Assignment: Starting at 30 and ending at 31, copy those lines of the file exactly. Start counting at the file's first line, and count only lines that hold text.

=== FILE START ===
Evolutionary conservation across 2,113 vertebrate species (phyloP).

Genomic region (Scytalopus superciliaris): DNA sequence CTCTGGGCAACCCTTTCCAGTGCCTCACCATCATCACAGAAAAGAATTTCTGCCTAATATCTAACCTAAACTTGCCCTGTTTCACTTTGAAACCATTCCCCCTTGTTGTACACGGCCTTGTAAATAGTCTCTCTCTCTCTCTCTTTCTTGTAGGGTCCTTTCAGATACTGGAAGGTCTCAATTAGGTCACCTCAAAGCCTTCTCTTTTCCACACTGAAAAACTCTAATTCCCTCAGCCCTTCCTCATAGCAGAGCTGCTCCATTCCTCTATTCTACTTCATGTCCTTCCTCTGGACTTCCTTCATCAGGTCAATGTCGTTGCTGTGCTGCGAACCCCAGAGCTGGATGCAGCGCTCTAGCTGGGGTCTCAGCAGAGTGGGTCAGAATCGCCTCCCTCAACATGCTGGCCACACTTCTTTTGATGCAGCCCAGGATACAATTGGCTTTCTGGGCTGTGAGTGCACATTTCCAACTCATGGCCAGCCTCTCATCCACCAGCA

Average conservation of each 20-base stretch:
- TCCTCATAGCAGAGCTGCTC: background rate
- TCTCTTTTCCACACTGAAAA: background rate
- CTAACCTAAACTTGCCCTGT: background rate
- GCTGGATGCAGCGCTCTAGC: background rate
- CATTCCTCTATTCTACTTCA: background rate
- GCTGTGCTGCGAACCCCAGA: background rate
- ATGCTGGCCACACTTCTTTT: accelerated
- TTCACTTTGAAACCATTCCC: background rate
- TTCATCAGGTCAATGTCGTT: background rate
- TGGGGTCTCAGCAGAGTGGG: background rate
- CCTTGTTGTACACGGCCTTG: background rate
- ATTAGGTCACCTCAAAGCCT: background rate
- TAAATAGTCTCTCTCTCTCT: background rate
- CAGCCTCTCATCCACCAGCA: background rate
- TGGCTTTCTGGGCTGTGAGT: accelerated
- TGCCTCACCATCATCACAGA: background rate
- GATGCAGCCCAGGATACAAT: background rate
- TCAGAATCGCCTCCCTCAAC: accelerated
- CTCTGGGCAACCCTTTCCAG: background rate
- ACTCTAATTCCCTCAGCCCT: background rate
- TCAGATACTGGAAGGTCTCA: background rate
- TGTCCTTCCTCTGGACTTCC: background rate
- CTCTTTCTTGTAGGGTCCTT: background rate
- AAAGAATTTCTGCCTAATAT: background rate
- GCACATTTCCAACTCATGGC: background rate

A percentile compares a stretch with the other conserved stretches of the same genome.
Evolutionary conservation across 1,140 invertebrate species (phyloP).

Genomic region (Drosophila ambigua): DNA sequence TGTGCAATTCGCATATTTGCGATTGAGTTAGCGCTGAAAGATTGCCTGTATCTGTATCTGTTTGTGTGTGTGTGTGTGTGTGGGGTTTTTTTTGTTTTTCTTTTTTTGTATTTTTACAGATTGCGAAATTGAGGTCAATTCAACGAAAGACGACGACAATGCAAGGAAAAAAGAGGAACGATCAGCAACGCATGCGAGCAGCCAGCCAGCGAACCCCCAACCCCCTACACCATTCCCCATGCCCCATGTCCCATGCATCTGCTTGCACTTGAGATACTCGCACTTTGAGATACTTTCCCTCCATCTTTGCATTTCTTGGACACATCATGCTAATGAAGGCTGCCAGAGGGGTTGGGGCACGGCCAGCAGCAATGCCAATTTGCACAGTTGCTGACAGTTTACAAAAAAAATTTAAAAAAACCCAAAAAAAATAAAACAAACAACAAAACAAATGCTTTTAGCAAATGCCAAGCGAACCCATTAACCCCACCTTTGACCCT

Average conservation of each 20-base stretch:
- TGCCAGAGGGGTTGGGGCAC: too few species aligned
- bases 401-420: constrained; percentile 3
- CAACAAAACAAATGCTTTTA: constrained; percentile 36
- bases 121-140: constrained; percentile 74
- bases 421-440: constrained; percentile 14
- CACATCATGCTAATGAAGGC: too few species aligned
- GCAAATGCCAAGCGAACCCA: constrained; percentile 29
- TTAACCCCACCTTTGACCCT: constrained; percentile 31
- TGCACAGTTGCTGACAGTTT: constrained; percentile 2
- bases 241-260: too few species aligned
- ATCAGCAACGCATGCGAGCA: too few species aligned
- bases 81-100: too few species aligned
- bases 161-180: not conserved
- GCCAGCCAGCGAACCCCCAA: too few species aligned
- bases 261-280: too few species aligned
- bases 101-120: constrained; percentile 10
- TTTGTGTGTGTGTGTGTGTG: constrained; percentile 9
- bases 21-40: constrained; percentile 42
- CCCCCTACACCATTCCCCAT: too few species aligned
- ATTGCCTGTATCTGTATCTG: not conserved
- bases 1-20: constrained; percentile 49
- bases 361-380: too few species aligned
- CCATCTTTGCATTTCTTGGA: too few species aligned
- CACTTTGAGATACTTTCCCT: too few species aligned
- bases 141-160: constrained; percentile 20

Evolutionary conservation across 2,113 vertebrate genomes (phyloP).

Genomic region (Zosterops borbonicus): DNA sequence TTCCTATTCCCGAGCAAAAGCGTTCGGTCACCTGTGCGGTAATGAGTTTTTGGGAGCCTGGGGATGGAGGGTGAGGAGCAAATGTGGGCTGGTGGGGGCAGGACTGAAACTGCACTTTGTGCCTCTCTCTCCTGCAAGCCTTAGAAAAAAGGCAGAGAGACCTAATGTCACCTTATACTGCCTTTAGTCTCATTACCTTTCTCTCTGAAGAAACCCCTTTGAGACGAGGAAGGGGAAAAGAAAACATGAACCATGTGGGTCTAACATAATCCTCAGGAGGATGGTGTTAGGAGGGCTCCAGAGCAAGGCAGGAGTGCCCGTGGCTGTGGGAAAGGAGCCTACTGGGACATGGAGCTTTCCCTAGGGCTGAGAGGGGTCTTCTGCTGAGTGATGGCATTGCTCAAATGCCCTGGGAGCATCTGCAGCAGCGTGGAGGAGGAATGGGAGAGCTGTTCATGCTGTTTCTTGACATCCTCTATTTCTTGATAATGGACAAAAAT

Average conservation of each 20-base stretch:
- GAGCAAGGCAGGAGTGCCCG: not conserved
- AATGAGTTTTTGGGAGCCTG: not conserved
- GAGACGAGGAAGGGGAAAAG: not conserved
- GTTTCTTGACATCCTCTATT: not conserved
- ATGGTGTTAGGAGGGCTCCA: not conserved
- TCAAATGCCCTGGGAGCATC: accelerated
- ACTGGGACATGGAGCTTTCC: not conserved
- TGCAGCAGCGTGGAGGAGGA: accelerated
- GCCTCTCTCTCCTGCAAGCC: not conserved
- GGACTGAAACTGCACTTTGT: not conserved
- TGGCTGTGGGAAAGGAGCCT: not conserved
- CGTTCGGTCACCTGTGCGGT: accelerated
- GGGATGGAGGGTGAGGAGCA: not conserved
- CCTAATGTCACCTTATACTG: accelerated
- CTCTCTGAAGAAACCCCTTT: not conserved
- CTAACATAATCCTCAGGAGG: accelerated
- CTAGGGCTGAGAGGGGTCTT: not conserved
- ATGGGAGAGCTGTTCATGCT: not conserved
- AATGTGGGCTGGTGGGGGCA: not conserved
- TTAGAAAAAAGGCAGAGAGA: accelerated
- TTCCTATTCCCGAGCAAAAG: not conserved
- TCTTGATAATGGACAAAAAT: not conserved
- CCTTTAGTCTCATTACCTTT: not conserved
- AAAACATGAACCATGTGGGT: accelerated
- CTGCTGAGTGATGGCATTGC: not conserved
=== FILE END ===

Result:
Evolutionary conservation across 1,140 invertebrate species (phyloP).

Genomic region (Drosophila ambigua): DNA sequence TGTGCAATTCGCATATTTGCGATTGAGTTAGCGCTGAAAGATTGCCTGTATCTGTATCTGTTTGTGTGTGTGTGTGTGTGTGGGGTTTTTTTTGTTTTTCTTTTTTTGTATTTTTACAGATTGCGAAATTGAGGTCAATTCAACGAAAGACGACGACAATGCAAGGAAAAAAGAGGAACGATCAGCAACGCATGCGAGCAGCCAGCCAGCGAACCCCCAACCCCCTACACCATTCCCCATGCCCCATGTCCCATGCATCTGCTTGCACTTGAGATACTCGCACTTTGAGATACTTTCCCTCCATCTTTGCATTTCTTGGACACATCATGCTAATGAAGGCTGCCAGAGGGGTTGGGGCACGGCCAGCAGCAATGCCAATTTGCACAGTTGCTGACAGTTTACAAAAAAAATTTAAAAAAACCCAAAAAAAATAAAACAAACAACAAAACAAATGCTTTTAGCAAATGCCAAGCGAACCCATTAACCCCACCTTTGACCCT